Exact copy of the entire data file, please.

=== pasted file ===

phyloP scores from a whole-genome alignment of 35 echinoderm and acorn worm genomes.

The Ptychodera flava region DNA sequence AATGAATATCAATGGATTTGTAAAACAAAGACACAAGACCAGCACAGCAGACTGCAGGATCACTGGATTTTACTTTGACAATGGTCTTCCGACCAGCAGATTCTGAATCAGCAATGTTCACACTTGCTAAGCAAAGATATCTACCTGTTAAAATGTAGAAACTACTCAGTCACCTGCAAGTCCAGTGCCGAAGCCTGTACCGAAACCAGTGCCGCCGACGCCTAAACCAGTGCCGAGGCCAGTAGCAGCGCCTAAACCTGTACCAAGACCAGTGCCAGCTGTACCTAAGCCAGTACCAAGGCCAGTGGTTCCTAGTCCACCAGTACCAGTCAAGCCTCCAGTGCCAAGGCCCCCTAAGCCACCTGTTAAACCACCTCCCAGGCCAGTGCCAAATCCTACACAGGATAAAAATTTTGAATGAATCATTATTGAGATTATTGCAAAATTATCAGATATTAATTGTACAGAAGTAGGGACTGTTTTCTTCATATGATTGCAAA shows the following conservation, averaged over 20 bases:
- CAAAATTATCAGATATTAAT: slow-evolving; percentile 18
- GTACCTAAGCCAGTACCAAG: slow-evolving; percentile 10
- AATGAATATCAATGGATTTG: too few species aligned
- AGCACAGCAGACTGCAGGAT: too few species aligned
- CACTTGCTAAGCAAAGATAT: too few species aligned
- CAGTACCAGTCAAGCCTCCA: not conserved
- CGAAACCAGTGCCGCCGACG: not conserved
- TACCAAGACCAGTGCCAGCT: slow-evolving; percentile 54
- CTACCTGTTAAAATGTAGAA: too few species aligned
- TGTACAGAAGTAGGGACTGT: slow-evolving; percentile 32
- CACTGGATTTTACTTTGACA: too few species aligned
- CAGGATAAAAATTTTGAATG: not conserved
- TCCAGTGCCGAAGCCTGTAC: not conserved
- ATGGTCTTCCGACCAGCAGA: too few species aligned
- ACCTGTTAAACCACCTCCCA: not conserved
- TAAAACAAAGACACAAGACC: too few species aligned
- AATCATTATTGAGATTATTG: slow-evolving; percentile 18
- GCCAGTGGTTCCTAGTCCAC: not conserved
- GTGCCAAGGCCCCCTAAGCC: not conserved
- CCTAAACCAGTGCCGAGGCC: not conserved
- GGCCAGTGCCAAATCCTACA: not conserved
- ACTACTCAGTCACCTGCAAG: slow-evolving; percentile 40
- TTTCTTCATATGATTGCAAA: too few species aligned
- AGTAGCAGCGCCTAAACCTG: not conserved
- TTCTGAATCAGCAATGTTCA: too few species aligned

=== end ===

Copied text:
phyloP scores from a whole-genome alignment of 35 echinoderm and acorn worm genomes.

The Ptychodera flava region DNA sequence AATGAATATCAATGGATTTGTAAAACAAAGACACAAGACCAGCACAGCAGACTGCAGGATCACTGGATTTTACTTTGACAATGGTCTTCCGACCAGCAGATTCTGAATCAGCAATGTTCACACTTGCTAAGCAAAGATATCTACCTGTTAAAATGTAGAAACTACTCAGTCACCTGCAAGTCCAGTGCCGAAGCCTGTACCGAAACCAGTGCCGCCGACGCCTAAACCAGTGCCGAGGCCAGTAGCAGCGCCTAAACCTGTACCAAGACCAGTGCCAGCTGTACCTAAGCCAGTACCAAGGCCAGTGGTTCCTAGTCCACCAGTACCAGTCAAGCCTCCAGTGCCAAGGCCCCCTAAGCCACCTGTTAAACCACCTCCCAGGCCAGTGCCAAATCCTACACAGGATAAAAATTTTGAATGAATCATTATTGAGATTATTGCAAAATTATCAGATATTAATTGTACAGAAGTAGGGACTGTTTTCTTCATATGATTGCAAA shows the following conservation, averaged over 20 bases:
- CAAAATTATCAGATATTAAT: slow-evolving; percentile 18
- GTACCTAAGCCAGTACCAAG: slow-evolving; percentile 10
- AATGAATATCAATGGATTTG: too few species aligned
- AGCACAGCAGACTGCAGGAT: too few species aligned
- CACTTGCTAAGCAAAGATAT: too few species aligned
- CAGTACCAGTCAAGCCTCCA: not conserved
- CGAAACCAGTGCCGCCGACG: not conserved
- TACCAAGACCAGTGCCAGCT: slow-evolving; percentile 54
- CTACCTGTTAAAATGTAGAA: too few species aligned
- TGTACAGAAGTAGGGACTGT: slow-evolving; percentile 32
- CACTGGATTTTACTTTGACA: too few species aligned
- CAGGATAAAAATTTTGAATG: not conserved
- TCCAGTGCCGAAGCCTGTAC: not conserved
- ATGGTCTTCCGACCAGCAGA: too few species aligned
- ACCTGTTAAACCACCTCCCA: not conserved
- TAAAACAAAGACACAAGACC: too few species aligned
- AATCATTATTGAGATTATTG: slow-evolving; percentile 18
- GCCAGTGGTTCCTAGTCCAC: not conserved
- GTGCCAAGGCCCCCTAAGCC: not conserved
- CCTAAACCAGTGCCGAGGCC: not conserved
- GGCCAGTGCCAAATCCTACA: not conserved
- ACTACTCAGTCACCTGCAAG: slow-evolving; percentile 40
- TTTCTTCATATGATTGCAAA: too few species aligned
- AGTAGCAGCGCCTAAACCTG: not conserved
- TTCTGAATCAGCAATGTTCA: too few species aligned